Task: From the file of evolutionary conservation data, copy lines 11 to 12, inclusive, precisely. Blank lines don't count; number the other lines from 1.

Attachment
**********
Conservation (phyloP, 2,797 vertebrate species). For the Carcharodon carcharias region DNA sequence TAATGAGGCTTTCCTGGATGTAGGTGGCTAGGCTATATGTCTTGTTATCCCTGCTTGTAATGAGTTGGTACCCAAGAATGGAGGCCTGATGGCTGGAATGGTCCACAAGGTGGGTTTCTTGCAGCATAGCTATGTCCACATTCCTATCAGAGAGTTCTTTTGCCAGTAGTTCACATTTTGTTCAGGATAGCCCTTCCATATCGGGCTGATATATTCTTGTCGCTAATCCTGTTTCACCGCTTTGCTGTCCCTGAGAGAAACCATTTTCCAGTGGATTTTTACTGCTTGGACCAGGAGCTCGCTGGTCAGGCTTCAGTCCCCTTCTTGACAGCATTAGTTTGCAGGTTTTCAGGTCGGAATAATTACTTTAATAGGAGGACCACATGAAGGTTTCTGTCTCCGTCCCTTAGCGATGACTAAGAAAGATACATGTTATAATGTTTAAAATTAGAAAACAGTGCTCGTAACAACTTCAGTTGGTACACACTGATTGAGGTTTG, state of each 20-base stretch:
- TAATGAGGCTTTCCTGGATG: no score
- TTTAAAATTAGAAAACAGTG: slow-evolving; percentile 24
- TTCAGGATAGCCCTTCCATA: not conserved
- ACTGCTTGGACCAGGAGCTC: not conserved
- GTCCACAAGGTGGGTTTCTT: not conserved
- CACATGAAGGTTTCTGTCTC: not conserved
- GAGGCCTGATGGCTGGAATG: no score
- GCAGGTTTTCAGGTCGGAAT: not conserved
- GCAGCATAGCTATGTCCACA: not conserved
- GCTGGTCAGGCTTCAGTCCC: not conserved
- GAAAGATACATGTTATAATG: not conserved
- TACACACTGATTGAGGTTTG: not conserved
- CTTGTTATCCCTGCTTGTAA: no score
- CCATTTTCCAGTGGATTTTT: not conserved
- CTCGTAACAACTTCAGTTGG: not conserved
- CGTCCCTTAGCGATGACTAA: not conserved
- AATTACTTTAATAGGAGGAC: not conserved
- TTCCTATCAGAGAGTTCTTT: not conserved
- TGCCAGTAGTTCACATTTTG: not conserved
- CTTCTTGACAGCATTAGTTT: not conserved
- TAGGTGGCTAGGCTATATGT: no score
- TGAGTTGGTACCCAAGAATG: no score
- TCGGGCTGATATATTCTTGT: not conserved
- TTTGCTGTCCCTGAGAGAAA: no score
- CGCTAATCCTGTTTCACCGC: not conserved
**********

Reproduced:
- GCTGGTCAGGCTTCAGTCCC: not conserved
- GAAAGATACATGTTATAATG: not conserved